Hundreds of tourism jobs lost this year, NWT operators say

Visitors to Norman Wells cross the tarmac at the community's airport in June 2020
Visitors to Norman Wells cross the tarmac at the community's airport in June 2020. Sarah Pruys/Cabin Radio

Approaching a thousand full-time and part-time jobs have been lost this year in the NWT’s tourism sector alone, according to survey data collected by the industry.

Tour operators recorded a loss of 443 full-time and 405 part-time positions since Covid-19 closed the territory to visitors in the spring, industry body NWT Tourism said in a report distributed this week.

The report was compiled from interviews with 94 tourism companies – two-thirds of which are considered small businesses with 20 or fewer staff.

More than half had laid off staff and 70 percent said sales and revenue dropped by at least 50 percent. Many said the financial damage was much worse.



Two in five businesses responding to the survey said they had closed, either temporarily or for good.

Cathie Bolstad, NWT Tourism’s chief executive officer, said the data showed tourism had been “hit the hardest” economically by the pandemic.

“Businesses are in business to make a profit, pay their people, put retirement savings away, and invest in capital – in their businesses.

“So when their revenues are hit like that, it’s very difficult for them to operate let alone invest in their business … and do all the things businesses need to do when they’re able to make a profit.”



First staycations data

The survey gave an indication of how summer staycation advertising within the territory has worked.

Government incentives allowed operators to advertise for free to NWT residents – their only realistic audience with travel restrictions in place.

A quarter of businesses responding to the survey said they had participated in the staycation advertising program. Of those, 71 percent still brought in less than half their previous summer’s revenue.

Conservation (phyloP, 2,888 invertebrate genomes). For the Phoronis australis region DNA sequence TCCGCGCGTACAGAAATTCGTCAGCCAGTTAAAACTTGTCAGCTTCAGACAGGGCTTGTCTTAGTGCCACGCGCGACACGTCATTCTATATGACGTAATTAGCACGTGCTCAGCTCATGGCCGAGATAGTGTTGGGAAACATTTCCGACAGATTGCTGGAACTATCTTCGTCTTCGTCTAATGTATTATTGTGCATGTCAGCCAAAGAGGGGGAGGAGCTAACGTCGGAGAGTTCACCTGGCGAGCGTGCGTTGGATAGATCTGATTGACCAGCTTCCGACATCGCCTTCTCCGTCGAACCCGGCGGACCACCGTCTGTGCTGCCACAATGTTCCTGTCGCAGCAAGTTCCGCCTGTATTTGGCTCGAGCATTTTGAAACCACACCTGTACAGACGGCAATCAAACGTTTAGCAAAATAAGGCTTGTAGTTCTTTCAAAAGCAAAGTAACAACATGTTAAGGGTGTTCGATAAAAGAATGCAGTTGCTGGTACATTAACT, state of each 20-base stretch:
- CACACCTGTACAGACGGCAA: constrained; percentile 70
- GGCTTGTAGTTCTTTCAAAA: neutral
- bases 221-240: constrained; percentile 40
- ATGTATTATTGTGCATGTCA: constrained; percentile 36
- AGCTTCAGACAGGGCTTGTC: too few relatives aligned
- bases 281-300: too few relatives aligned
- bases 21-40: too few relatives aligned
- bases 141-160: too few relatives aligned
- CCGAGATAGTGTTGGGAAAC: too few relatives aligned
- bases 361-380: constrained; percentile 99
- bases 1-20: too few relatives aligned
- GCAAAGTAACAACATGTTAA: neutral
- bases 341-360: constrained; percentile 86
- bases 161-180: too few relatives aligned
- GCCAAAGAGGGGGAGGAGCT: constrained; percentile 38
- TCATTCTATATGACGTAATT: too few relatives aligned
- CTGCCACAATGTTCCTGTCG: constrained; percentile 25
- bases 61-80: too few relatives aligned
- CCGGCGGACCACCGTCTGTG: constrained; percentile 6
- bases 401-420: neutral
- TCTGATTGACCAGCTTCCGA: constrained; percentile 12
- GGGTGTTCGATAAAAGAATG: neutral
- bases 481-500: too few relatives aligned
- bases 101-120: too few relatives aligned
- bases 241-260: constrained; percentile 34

Bolstad said many businesses simply cannot be adapted to deliver equal success with a local audience.

“We’ve got an industry that has been built on … bringing new money into the territory by bringing visitors in from outside of the Territories,” she said.

“Their pricing structures and the products they have built are designed, built, and priced with those customers in mind.

“Northern staycations is helpful but it is never going to make up for the revenue these small businesses get by bringing tourists in from outside the Northwest Territories.”

Bolstad said the survey data signified a long, slow recovery period is ahead for the territory’s tourism sector.



It also demonstrated the importance of government financial assistance, she said.

“If borders don’t open and those customers can’t come in, those businesses need help to survive so that – when travel is safe again – they still exist, can recover, and can take care of visitors that are going to come again,” she said.

NWT Tourism will pair the data with a recently launched public consultation asking residents for their views on how, and when, the organization should resume marketing the territory to tourists.

Bolstad said NWT Tourism’s job would be to “help mobilize this industry” when travel resumes, in part by finding those who will be “the first to travel” and bring them to the territory’s “warm, hospitable, and spectacular destinations.”

“Doing our homework and making sure we have our finger on the pulse is our job now,” she said, “so we’re ready when the time is right.”